It is typical for all the Mansi languages that the most topical arguments are expressed explicitly only by a cross-reference to the verb (zero-anaphora). In (3) both the subject and the direct object are explicitly referred to only with a verb ending:

(3) juw-tee-s-to


'(He) ate (it)'

Sentences without any nominal or pronominal subject or object constituent are fairly frequent: 85 % of all the sentences in my data lack a nominal subject constituent, and 35 % of the transitive active sentences lack a nominal object constituent.

3. Research data

My research material is collected from the folklore collection gathered by Artturi Kannisto in the beginning of 1900s and published some decades later (see Kannisto 1951; 1955; 1956; 1958; 1963), which can be considered as a vast and variable database representing different text genres. The collection consists of six parts including different text genres such as mythological texts, war songs, bear songs, tales and fate songs. The collection includes text patterns from all the dialectical groups of Mansi.

My data used for this article is gathered mainly from parts I and III of the collection. I have looked over all the texts (altogether 170 pages) written in the Middle Konda dialect in parts I and III and gathered all the sentences that indicate transitivity in terms of semantics. There are also some single examples from part II of the collection. I follow the definitions of transitivity by Hopper and Thompson (1980) and Kittila (2002): transitivity refers to the notion that action carries over from agent to patient. The whole corpus includes more than 1000 clauses, of which approximately 200 are ditransitive. Both active and passive clauses are included in the data.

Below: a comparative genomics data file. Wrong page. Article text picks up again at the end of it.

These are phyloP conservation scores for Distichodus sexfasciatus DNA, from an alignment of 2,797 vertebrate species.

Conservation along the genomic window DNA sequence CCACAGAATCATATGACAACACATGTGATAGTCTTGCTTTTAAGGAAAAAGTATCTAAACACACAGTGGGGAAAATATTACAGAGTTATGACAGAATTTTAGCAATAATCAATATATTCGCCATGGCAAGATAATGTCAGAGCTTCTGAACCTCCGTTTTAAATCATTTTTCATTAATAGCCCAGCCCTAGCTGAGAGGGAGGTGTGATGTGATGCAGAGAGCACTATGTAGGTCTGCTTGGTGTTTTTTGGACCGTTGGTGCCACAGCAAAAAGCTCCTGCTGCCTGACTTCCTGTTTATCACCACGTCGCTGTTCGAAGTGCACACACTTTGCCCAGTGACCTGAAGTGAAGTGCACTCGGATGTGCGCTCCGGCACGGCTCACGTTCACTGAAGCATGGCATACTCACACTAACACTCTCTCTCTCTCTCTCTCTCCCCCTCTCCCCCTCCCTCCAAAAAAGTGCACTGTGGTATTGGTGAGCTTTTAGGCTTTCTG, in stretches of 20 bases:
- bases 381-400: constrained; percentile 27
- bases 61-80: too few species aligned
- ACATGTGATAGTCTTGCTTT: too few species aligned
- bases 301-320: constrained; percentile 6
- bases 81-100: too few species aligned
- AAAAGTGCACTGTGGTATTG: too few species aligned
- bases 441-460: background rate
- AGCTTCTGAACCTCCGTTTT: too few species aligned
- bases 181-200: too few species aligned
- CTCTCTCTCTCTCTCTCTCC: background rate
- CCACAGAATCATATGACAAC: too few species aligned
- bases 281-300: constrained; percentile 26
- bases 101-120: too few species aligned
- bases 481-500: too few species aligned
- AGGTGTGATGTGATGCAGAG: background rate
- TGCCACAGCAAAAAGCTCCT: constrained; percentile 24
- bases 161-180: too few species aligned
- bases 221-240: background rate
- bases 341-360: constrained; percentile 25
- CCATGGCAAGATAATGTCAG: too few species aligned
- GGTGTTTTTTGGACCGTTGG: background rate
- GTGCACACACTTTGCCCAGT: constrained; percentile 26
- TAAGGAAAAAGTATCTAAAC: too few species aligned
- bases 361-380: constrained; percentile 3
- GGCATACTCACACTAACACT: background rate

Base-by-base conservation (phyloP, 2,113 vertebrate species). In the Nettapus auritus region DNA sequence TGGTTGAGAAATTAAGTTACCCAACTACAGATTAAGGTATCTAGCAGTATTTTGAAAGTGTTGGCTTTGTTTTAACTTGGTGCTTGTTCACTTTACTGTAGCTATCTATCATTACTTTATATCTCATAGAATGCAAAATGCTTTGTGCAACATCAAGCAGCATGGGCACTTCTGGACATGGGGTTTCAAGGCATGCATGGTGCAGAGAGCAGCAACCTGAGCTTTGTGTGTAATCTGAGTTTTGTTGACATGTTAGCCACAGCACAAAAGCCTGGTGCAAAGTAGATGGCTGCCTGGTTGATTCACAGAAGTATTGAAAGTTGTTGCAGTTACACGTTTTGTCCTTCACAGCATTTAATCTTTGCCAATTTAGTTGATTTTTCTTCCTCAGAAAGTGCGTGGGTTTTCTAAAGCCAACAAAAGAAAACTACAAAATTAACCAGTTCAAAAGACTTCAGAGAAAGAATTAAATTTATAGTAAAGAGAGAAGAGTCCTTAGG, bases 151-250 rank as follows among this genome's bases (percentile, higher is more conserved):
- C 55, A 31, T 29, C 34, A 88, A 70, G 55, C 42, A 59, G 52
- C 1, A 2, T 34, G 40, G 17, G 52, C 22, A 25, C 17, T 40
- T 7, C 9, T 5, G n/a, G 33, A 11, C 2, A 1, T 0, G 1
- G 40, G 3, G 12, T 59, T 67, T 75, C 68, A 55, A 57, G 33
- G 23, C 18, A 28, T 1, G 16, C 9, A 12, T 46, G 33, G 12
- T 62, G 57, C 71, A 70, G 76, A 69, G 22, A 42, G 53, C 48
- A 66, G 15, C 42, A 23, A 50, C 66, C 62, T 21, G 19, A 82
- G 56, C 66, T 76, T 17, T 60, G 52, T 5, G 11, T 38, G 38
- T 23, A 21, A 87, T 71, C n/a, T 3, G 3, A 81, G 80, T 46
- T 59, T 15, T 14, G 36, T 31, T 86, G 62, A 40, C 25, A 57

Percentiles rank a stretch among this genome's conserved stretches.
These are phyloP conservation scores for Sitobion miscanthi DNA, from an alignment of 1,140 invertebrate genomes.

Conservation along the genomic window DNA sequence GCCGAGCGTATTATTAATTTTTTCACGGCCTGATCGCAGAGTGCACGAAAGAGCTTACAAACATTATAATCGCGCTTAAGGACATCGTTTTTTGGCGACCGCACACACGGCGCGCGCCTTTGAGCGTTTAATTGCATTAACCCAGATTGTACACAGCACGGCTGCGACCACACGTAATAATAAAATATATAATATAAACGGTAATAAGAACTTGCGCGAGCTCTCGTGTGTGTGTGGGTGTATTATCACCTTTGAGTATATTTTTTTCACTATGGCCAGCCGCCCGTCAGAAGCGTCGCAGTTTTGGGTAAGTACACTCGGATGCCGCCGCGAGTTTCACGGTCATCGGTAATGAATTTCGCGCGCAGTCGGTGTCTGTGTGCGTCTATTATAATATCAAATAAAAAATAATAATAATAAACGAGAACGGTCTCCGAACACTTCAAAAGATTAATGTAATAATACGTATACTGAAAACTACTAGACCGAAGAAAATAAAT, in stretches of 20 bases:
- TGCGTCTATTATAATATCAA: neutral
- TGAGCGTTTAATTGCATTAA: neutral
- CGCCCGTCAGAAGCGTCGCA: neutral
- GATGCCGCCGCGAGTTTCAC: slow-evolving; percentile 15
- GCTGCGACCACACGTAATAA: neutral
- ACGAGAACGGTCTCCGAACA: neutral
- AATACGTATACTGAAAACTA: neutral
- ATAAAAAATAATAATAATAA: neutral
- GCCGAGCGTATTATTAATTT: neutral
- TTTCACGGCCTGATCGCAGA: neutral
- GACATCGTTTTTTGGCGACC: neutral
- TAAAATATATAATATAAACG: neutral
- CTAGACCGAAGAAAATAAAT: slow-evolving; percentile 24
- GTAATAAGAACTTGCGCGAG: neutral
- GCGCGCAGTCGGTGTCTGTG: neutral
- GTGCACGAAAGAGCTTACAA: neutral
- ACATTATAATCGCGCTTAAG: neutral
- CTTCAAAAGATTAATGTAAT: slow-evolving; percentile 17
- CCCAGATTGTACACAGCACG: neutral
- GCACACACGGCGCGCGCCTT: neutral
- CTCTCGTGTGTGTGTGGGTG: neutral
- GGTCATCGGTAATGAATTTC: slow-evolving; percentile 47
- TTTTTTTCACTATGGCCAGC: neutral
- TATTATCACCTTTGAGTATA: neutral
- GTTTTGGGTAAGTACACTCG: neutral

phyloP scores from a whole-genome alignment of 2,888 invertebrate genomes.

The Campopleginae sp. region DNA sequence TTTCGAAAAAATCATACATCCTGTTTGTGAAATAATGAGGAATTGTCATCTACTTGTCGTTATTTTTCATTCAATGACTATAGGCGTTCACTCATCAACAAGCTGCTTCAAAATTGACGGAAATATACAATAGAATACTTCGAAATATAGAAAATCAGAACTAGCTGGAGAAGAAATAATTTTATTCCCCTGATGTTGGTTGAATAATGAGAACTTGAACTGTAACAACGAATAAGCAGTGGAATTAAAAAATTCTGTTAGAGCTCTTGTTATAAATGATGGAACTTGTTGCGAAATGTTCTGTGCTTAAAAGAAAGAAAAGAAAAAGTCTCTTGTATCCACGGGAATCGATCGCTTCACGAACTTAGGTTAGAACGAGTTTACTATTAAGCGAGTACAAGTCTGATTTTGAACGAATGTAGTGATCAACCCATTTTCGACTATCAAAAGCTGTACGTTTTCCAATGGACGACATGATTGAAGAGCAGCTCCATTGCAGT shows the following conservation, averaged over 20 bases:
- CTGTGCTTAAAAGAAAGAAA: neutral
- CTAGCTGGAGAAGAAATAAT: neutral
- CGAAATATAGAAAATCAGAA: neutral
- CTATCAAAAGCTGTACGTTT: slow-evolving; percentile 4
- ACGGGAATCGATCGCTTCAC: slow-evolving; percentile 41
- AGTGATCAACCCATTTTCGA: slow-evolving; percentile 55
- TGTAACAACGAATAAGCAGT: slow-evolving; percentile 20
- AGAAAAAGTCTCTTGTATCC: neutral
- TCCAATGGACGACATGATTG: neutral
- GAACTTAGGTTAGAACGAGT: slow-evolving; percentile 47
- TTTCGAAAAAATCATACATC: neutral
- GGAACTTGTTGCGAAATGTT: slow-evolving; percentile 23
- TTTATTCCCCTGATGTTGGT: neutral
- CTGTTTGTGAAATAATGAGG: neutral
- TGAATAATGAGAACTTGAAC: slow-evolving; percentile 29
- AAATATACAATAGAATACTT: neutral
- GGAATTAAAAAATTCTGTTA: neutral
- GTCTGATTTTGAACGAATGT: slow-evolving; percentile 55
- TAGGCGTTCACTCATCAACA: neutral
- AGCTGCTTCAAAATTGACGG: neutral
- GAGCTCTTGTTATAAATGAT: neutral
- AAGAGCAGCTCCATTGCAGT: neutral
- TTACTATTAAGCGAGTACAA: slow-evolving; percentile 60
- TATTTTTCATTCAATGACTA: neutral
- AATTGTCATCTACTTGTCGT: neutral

The data shown in this article is converted to the phonetic transcription created specially by Kulonen for the needs of Eastern Mansi. This transcription was first presented in her Eastern Mansi grammar (see Kulonen 2007: 9-24). The original texts are written by Kannisto (see Section 3) with a Finno-Ugric Transcription (FUT).

4. Theoretical background

My approach to the topic is based on information structural analysis, especially the definitions and terminology stated by Lambrecht. Information structure is the formal expression of the pragmatic structuring of a proposition in a discourse (see e. g. Lambrecht 1994 : 5). Lambrecht emphasizes that with information structure there is talk about the "structuring of propositions into portions which a speaker assumes an addressee already knows" (Lambrecht 1994 : 7). In other words, with the needs of information structural analysis we can come up with how the sentences are structured basing on what the speaker assumes the addressee already to know as opposed to what they do not. There are two kinds of relation between denotata and proposition: the topic relation and the focus relation (Lambrecht 1994 : 335). Topic is often described with the word aboutness. Lambrecht (1994 : 188) has defined the topic as "the thing which the proposition expressed by the relation of sentence is about". Consequently, topic is an element that is already known: the speaker expects it to be familiar to the addressee. Focus is the exponent of new, non-recoverable information: something that the speaker does not expect the addressee to know already. According to Lambrecht (1994 : 207), focus is "the unpredictable or pragmatically non-recoverable element in the utterance".